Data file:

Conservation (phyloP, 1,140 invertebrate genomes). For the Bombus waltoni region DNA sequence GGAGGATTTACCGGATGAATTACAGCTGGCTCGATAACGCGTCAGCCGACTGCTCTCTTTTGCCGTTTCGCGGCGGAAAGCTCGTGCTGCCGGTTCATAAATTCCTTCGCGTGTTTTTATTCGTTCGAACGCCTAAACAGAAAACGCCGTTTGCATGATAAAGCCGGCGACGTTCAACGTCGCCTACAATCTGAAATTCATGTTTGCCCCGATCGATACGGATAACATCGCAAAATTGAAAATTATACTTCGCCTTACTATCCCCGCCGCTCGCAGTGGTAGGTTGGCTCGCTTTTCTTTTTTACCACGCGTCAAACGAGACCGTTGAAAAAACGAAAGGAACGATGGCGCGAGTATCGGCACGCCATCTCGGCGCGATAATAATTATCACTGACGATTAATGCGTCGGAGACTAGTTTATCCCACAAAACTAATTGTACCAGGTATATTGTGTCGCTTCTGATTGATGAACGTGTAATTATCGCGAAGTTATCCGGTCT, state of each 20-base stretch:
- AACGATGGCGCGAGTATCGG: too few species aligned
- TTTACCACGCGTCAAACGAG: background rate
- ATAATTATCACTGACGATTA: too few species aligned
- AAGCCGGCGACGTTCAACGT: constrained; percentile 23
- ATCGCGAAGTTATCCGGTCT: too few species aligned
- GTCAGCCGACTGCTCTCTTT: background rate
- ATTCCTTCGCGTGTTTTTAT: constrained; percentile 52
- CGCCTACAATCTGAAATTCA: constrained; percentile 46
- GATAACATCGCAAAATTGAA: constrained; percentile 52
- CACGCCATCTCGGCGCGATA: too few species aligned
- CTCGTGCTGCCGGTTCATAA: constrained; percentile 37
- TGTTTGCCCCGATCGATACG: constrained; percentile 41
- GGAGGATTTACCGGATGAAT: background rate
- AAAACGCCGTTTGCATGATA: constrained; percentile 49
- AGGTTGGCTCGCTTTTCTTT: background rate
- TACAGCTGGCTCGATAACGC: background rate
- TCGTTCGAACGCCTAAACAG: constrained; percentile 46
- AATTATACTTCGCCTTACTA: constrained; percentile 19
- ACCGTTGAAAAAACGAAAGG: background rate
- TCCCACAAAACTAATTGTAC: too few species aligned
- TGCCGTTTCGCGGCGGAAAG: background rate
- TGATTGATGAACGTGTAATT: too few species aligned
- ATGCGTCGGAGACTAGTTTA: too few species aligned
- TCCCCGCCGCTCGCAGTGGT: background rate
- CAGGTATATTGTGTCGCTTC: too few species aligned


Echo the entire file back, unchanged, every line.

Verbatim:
Conservation (phyloP, 1,140 invertebrate genomes). For the Bombus waltoni region DNA sequence GGAGGATTTACCGGATGAATTACAGCTGGCTCGATAACGCGTCAGCCGACTGCTCTCTTTTGCCGTTTCGCGGCGGAAAGCTCGTGCTGCCGGTTCATAAATTCCTTCGCGTGTTTTTATTCGTTCGAACGCCTAAACAGAAAACGCCGTTTGCATGATAAAGCCGGCGACGTTCAACGTCGCCTACAATCTGAAATTCATGTTTGCCCCGATCGATACGGATAACATCGCAAAATTGAAAATTATACTTCGCCTTACTATCCCCGCCGCTCGCAGTGGTAGGTTGGCTCGCTTTTCTTTTTTACCACGCGTCAAACGAGACCGTTGAAAAAACGAAAGGAACGATGGCGCGAGTATCGGCACGCCATCTCGGCGCGATAATAATTATCACTGACGATTAATGCGTCGGAGACTAGTTTATCCCACAAAACTAATTGTACCAGGTATATTGTGTCGCTTCTGATTGATGAACGTGTAATTATCGCGAAGTTATCCGGTCT, state of each 20-base stretch:
- AACGATGGCGCGAGTATCGG: too few species aligned
- TTTACCACGCGTCAAACGAG: background rate
- ATAATTATCACTGACGATTA: too few species aligned
- AAGCCGGCGACGTTCAACGT: constrained; percentile 23
- ATCGCGAAGTTATCCGGTCT: too few species aligned
- GTCAGCCGACTGCTCTCTTT: background rate
- ATTCCTTCGCGTGTTTTTAT: constrained; percentile 52
- CGCCTACAATCTGAAATTCA: constrained; percentile 46
- GATAACATCGCAAAATTGAA: constrained; percentile 52
- CACGCCATCTCGGCGCGATA: too few species aligned
- CTCGTGCTGCCGGTTCATAA: constrained; percentile 37
- TGTTTGCCCCGATCGATACG: constrained; percentile 41
- GGAGGATTTACCGGATGAAT: background rate
- AAAACGCCGTTTGCATGATA: constrained; percentile 49
- AGGTTGGCTCGCTTTTCTTT: background rate
- TACAGCTGGCTCGATAACGC: background rate
- TCGTTCGAACGCCTAAACAG: constrained; percentile 46
- AATTATACTTCGCCTTACTA: constrained; percentile 19
- ACCGTTGAAAAAACGAAAGG: background rate
- TCCCACAAAACTAATTGTAC: too few species aligned
- TGCCGTTTCGCGGCGGAAAG: background rate
- TGATTGATGAACGTGTAATT: too few species aligned
- ATGCGTCGGAGACTAGTTTA: too few species aligned
- TCCCCGCCGCTCGCAGTGGT: background rate
- CAGGTATATTGTGTCGCTTC: too few species aligned